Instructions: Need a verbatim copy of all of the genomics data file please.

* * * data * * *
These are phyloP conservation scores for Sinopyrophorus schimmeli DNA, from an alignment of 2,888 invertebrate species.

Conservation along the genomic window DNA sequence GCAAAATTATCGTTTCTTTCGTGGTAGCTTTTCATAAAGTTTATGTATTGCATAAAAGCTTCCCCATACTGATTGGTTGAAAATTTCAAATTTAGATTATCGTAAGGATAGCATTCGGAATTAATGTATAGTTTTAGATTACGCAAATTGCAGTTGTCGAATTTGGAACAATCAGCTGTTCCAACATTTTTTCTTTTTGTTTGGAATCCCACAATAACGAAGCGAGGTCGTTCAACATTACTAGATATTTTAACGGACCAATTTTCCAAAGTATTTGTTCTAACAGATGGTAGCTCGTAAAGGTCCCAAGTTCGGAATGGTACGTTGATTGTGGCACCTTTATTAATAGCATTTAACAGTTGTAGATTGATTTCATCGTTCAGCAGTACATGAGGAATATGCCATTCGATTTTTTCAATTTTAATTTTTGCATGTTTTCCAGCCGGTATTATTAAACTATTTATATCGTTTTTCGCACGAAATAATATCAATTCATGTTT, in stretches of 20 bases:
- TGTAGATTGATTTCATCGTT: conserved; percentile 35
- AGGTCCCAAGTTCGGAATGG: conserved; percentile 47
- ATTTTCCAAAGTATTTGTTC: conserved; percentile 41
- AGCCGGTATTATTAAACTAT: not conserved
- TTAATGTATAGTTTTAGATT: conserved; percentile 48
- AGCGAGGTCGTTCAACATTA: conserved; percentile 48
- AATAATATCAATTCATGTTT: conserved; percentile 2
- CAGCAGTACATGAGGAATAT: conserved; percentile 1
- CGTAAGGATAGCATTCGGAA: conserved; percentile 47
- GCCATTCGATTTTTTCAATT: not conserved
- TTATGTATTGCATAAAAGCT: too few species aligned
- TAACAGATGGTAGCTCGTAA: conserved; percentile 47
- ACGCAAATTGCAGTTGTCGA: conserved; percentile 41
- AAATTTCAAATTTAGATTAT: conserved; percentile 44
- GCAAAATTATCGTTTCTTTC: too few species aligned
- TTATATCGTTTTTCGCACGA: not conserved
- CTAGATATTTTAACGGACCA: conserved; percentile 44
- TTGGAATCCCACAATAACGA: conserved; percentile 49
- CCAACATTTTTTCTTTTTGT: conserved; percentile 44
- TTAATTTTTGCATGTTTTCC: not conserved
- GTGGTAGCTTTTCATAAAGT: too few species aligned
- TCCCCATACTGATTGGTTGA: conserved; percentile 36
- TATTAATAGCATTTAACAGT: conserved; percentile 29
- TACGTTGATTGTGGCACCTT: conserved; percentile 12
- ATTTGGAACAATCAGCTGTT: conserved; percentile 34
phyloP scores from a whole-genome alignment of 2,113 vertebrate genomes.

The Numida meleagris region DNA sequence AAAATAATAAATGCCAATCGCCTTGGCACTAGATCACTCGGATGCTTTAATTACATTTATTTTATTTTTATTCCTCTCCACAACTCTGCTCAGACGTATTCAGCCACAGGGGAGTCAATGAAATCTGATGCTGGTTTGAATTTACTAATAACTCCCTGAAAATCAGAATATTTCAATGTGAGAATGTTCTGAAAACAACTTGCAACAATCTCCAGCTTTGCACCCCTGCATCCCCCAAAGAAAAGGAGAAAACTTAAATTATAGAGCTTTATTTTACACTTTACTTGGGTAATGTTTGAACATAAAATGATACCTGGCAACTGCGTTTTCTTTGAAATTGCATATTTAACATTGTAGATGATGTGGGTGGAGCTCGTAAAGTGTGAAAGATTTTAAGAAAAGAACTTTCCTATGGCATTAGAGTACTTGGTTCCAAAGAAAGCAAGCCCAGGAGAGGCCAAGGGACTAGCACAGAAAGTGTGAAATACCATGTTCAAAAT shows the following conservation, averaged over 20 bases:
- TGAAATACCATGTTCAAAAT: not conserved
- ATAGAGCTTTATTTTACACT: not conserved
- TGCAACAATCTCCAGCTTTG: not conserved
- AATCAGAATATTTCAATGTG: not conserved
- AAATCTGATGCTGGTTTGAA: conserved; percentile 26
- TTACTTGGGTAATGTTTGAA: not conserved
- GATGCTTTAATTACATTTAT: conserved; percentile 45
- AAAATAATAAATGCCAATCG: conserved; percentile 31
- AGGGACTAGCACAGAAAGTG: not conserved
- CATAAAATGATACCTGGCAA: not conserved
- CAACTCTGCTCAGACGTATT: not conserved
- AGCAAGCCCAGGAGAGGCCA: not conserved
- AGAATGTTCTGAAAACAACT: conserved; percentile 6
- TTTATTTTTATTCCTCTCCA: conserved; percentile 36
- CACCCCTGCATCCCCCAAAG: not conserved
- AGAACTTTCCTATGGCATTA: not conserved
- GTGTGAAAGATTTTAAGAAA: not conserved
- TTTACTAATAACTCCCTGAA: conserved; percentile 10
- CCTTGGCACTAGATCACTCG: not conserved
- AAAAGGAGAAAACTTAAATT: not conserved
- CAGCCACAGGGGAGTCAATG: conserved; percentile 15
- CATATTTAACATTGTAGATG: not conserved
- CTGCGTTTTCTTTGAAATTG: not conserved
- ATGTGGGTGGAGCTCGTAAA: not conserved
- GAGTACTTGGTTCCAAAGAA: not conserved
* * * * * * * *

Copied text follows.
These are phyloP conservation scores for Sinopyrophorus schimmeli DNA, from an alignment of 2,888 invertebrate species.

Conservation along the genomic window DNA sequence GCAAAATTATCGTTTCTTTCGTGGTAGCTTTTCATAAAGTTTATGTATTGCATAAAAGCTTCCCCATACTGATTGGTTGAAAATTTCAAATTTAGATTATCGTAAGGATAGCATTCGGAATTAATGTATAGTTTTAGATTACGCAAATTGCAGTTGTCGAATTTGGAACAATCAGCTGTTCCAACATTTTTTCTTTTTGTTTGGAATCCCACAATAACGAAGCGAGGTCGTTCAACATTACTAGATATTTTAACGGACCAATTTTCCAAAGTATTTGTTCTAACAGATGGTAGCTCGTAAAGGTCCCAAGTTCGGAATGGTACGTTGATTGTGGCACCTTTATTAATAGCATTTAACAGTTGTAGATTGATTTCATCGTTCAGCAGTACATGAGGAATATGCCATTCGATTTTTTCAATTTTAATTTTTGCATGTTTTCCAGCCGGTATTATTAAACTATTTATATCGTTTTTCGCACGAAATAATATCAATTCATGTTT, in stretches of 20 bases:
- TGTAGATTGATTTCATCGTT: conserved; percentile 35
- AGGTCCCAAGTTCGGAATGG: conserved; percentile 47
- ATTTTCCAAAGTATTTGTTC: conserved; percentile 41
- AGCCGGTATTATTAAACTAT: not conserved
- TTAATGTATAGTTTTAGATT: conserved; percentile 48
- AGCGAGGTCGTTCAACATTA: conserved; percentile 48
- AATAATATCAATTCATGTTT: conserved; percentile 2
- CAGCAGTACATGAGGAATAT: conserved; percentile 1
- CGTAAGGATAGCATTCGGAA: conserved; percentile 47
- GCCATTCGATTTTTTCAATT: not conserved
- TTATGTATTGCATAAAAGCT: too few species aligned
- TAACAGATGGTAGCTCGTAA: conserved; percentile 47
- ACGCAAATTGCAGTTGTCGA: conserved; percentile 41
- AAATTTCAAATTTAGATTAT: conserved; percentile 44
- GCAAAATTATCGTTTCTTTC: too few species aligned
- TTATATCGTTTTTCGCACGA: not conserved
- CTAGATATTTTAACGGACCA: conserved; percentile 44
- TTGGAATCCCACAATAACGA: conserved; percentile 49
- CCAACATTTTTTCTTTTTGT: conserved; percentile 44
- TTAATTTTTGCATGTTTTCC: not conserved
- GTGGTAGCTTTTCATAAAGT: too few species aligned
- TCCCCATACTGATTGGTTGA: conserved; percentile 36
- TATTAATAGCATTTAACAGT: conserved; percentile 29
- TACGTTGATTGTGGCACCTT: conserved; percentile 12
- ATTTGGAACAATCAGCTGTT: conserved; percentile 34
phyloP scores from a whole-genome alignment of 2,113 vertebrate genomes.

The Numida meleagris region DNA sequence AAAATAATAAATGCCAATCGCCTTGGCACTAGATCACTCGGATGCTTTAATTACATTTATTTTATTTTTATTCCTCTCCACAACTCTGCTCAGACGTATTCAGCCACAGGGGAGTCAATGAAATCTGATGCTGGTTTGAATTTACTAATAACTCCCTGAAAATCAGAATATTTCAATGTGAGAATGTTCTGAAAACAACTTGCAACAATCTCCAGCTTTGCACCCCTGCATCCCCCAAAGAAAAGGAGAAAACTTAAATTATAGAGCTTTATTTTACACTTTACTTGGGTAATGTTTGAACATAAAATGATACCTGGCAACTGCGTTTTCTTTGAAATTGCATATTTAACATTGTAGATGATGTGGGTGGAGCTCGTAAAGTGTGAAAGATTTTAAGAAAAGAACTTTCCTATGGCATTAGAGTACTTGGTTCCAAAGAAAGCAAGCCCAGGAGAGGCCAAGGGACTAGCACAGAAAGTGTGAAATACCATGTTCAAAAT shows the following conservation, averaged over 20 bases:
- TGAAATACCATGTTCAAAAT: not conserved
- ATAGAGCTTTATTTTACACT: not conserved
- TGCAACAATCTCCAGCTTTG: not conserved
- AATCAGAATATTTCAATGTG: not conserved
- AAATCTGATGCTGGTTTGAA: conserved; percentile 26
- TTACTTGGGTAATGTTTGAA: not conserved
- GATGCTTTAATTACATTTAT: conserved; percentile 45
- AAAATAATAAATGCCAATCG: conserved; percentile 31
- AGGGACTAGCACAGAAAGTG: not conserved
- CATAAAATGATACCTGGCAA: not conserved
- CAACTCTGCTCAGACGTATT: not conserved
- AGCAAGCCCAGGAGAGGCCA: not conserved
- AGAATGTTCTGAAAACAACT: conserved; percentile 6
- TTTATTTTTATTCCTCTCCA: conserved; percentile 36
- CACCCCTGCATCCCCCAAAG: not conserved
- AGAACTTTCCTATGGCATTA: not conserved
- GTGTGAAAGATTTTAAGAAA: not conserved
- TTTACTAATAACTCCCTGAA: conserved; percentile 10
- CCTTGGCACTAGATCACTCG: not conserved
- AAAAGGAGAAAACTTAAATT: not conserved
- CAGCCACAGGGGAGTCAATG: conserved; percentile 15
- CATATTTAACATTGTAGATG: not conserved
- CTGCGTTTTCTTTGAAATTG: not conserved
- ATGTGGGTGGAGCTCGTAAA: not conserved
- GAGTACTTGGTTCCAAAGAA: not conserved